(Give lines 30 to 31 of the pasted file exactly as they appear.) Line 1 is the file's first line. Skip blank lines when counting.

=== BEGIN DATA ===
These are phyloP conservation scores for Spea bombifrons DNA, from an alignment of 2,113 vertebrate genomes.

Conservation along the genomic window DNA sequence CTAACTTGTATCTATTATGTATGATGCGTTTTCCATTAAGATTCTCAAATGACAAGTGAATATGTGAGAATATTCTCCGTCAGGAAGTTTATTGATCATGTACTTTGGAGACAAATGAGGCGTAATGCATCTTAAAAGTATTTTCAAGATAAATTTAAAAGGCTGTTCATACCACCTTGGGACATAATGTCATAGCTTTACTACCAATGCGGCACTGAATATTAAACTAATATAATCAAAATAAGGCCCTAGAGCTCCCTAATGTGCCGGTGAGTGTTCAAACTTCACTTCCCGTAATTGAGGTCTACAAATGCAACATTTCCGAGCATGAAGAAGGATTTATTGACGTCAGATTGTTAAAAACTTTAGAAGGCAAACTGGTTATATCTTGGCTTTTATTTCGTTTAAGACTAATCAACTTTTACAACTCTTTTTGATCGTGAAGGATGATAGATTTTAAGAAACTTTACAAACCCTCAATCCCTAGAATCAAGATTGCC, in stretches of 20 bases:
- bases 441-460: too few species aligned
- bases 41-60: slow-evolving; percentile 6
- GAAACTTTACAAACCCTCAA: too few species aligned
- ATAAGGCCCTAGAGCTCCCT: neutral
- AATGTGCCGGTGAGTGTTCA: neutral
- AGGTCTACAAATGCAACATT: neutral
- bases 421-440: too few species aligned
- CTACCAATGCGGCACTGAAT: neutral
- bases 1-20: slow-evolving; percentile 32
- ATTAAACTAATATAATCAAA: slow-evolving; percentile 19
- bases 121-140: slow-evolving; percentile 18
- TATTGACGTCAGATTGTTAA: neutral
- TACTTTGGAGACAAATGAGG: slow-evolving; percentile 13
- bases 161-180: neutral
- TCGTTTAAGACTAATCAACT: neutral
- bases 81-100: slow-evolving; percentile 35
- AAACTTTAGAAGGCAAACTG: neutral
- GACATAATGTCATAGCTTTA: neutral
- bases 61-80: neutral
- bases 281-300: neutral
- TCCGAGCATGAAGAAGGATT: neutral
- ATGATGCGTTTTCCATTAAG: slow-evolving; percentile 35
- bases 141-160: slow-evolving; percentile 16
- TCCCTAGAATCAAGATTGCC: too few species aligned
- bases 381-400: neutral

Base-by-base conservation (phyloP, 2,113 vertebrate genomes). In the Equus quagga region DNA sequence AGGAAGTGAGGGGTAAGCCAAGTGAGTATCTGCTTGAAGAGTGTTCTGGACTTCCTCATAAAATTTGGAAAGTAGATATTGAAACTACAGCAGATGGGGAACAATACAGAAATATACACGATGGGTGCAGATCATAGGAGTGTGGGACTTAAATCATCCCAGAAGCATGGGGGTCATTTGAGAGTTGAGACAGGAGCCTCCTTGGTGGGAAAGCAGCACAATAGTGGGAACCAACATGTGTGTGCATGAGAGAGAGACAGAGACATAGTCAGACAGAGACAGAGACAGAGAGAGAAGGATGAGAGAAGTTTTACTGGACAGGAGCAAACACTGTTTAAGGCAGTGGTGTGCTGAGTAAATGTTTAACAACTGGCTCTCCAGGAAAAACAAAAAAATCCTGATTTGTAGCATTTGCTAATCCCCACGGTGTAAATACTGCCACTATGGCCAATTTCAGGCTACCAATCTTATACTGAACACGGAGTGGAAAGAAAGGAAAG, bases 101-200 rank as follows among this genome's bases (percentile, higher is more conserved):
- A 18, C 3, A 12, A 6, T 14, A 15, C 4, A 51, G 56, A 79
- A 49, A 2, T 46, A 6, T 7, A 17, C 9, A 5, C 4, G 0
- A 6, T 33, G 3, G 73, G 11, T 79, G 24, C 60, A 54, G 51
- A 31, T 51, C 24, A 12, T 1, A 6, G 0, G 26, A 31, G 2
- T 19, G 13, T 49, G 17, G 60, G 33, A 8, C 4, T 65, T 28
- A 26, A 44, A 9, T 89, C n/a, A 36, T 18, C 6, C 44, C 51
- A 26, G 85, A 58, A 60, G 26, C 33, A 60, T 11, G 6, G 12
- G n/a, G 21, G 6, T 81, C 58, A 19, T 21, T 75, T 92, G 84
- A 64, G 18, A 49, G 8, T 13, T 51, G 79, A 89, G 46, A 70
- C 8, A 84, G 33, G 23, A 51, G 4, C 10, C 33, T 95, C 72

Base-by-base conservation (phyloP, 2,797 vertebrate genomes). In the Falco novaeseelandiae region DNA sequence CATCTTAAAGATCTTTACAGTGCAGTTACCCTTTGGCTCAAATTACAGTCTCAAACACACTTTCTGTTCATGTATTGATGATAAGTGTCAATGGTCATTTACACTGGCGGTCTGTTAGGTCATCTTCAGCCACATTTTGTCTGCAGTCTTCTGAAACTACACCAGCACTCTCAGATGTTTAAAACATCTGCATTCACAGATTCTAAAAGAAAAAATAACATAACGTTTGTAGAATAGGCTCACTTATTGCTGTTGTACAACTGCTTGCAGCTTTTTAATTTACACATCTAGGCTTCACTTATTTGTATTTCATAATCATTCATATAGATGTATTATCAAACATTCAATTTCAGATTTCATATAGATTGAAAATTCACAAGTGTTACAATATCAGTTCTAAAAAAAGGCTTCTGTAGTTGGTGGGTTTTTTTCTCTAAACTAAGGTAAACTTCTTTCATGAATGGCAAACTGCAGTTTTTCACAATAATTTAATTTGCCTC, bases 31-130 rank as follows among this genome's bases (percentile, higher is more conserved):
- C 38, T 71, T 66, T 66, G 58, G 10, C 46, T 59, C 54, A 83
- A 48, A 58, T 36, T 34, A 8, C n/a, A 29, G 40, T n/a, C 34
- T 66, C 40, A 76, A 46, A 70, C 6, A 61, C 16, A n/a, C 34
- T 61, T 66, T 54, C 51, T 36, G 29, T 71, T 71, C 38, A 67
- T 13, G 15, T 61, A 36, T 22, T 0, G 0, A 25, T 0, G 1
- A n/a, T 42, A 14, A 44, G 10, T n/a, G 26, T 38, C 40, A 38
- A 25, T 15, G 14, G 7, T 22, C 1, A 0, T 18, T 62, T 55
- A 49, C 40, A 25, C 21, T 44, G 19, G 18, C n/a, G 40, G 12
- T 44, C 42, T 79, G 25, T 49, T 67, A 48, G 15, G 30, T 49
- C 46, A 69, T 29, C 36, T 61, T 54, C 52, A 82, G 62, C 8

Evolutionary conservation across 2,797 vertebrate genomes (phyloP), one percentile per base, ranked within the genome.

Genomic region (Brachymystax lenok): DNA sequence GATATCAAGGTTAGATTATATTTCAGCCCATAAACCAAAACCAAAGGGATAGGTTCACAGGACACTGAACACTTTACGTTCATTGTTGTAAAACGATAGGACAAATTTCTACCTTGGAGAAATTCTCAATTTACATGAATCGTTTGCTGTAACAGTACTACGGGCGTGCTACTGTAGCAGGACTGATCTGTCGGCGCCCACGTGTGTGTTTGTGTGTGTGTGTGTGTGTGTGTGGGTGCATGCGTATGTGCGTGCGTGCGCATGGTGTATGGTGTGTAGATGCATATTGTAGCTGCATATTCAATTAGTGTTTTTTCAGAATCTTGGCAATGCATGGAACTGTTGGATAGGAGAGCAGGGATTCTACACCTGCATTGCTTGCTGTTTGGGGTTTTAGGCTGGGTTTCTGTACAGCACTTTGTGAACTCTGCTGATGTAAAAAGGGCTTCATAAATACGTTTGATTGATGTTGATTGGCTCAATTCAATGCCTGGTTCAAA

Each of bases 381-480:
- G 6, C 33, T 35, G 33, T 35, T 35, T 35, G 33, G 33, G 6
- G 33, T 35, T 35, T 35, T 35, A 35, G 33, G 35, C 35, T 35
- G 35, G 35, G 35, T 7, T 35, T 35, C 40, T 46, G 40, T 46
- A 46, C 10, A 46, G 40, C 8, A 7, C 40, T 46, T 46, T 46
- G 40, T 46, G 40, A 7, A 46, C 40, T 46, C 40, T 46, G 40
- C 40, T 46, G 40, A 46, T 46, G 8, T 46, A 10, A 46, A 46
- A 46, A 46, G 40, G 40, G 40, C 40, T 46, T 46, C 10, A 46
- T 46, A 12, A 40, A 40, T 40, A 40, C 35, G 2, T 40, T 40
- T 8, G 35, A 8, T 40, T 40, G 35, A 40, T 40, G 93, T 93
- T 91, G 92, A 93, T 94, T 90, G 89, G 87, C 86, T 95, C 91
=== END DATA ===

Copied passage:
- A 49, A 2, T 46, A 6, T 7, A 17, C 9, A 5, C 4, G 0
- A 6, T 33, G 3, G 73, G 11, T 79, G 24, C 60, A 54, G 51